Did you know that light is the single biggest factor that affects our internal body clock especially when it comes to our sleep patterns. Each of us has a slightly different internal time, which can range from a 22 hour cycle (a fast body clock, associated with morning larks) to a 25 hour cycle (a slow body clock, which night owls would have). The average is around 24.5 hours.
Sunlight helps us to adjust this internal time cycle each day to synchronize it with the world’s 24-hour cycle. It works like this: light hits the back of our eyes and travels into our brains, triggering the release of chemicals onto our body clock cells. This tweaks our internal time to be either slower or faster, making it exactly 24 hours. This also means that the more sunlight your eyes receive during the day can affect your clock by slowing it down or speeding it up when you don’t want it to. If you get lots of light in the morning, this will speed up your body clock and help you wake up earlier. Getting lots of light in the afternoon and around sunset will do the opposite—slow down your body clock and help you stay up later into the night. This is probably the best trick I know for helping your body to adjust to a new time zone after flying halfway around the world, so it’s great to understand how it really affects our bodies! Our dependence on light to keep our body clocks synchronized with the day’s 24 hour period is affected by our age, just like our sleep patterns are.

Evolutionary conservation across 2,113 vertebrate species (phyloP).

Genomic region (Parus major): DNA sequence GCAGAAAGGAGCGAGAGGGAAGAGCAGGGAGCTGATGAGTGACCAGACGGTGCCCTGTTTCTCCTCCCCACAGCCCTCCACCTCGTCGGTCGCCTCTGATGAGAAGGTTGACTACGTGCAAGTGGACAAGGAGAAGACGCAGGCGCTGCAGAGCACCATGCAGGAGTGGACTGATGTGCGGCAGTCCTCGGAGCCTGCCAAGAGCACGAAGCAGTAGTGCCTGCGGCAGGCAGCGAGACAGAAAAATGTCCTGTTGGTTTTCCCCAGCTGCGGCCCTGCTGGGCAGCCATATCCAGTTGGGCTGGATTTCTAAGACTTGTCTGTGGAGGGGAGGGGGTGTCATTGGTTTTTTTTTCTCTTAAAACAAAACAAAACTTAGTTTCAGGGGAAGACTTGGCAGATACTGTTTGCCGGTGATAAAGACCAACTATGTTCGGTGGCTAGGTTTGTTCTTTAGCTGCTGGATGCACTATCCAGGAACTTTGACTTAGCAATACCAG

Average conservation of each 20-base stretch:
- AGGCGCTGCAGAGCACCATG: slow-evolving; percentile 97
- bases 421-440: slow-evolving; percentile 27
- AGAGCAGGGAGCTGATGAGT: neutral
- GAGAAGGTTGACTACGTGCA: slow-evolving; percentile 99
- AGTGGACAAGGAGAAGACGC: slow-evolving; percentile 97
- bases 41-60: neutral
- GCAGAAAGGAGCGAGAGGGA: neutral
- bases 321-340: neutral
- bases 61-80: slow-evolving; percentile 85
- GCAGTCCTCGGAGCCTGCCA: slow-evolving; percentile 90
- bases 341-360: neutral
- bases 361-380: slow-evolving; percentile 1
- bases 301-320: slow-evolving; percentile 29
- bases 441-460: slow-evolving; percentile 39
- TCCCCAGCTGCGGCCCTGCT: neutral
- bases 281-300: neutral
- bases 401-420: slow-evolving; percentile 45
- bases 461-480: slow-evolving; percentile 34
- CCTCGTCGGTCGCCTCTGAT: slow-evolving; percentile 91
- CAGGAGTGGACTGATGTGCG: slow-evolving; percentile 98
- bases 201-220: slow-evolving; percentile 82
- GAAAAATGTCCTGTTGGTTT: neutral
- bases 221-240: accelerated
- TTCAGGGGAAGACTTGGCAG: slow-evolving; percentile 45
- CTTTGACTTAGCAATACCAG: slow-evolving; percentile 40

As we get older, two main things happen that relate to this: Our eyesight worsens, and we receive less light into our eyes Our body clock becomes less active Both of these things make our body clocks run slightly out of sync with the world. We start waking up a lot during the night, and often waking up far earlier than we’d like to. This is because the lack of light coming into our brains through our eyes gives a much weaker signal to our body clock cells to adjust them to a 24-hour period. And although we don’t lose any of our body clock cells, much fewer of them are actually active as we get older. What’s also important to consider here is that the importance of lighting in your office or at home is tightly connected to the temperature in your workplace too. Make sure that both are aligned to get an even better focus on your activities. There’s still hope, though. An experiment that tripled the amount of light dementia and alzheimer’s patients received during the day saw improvements in mood, better sleeping patterns, improved cognitive functions like memory and slower deteriorate of physical functions.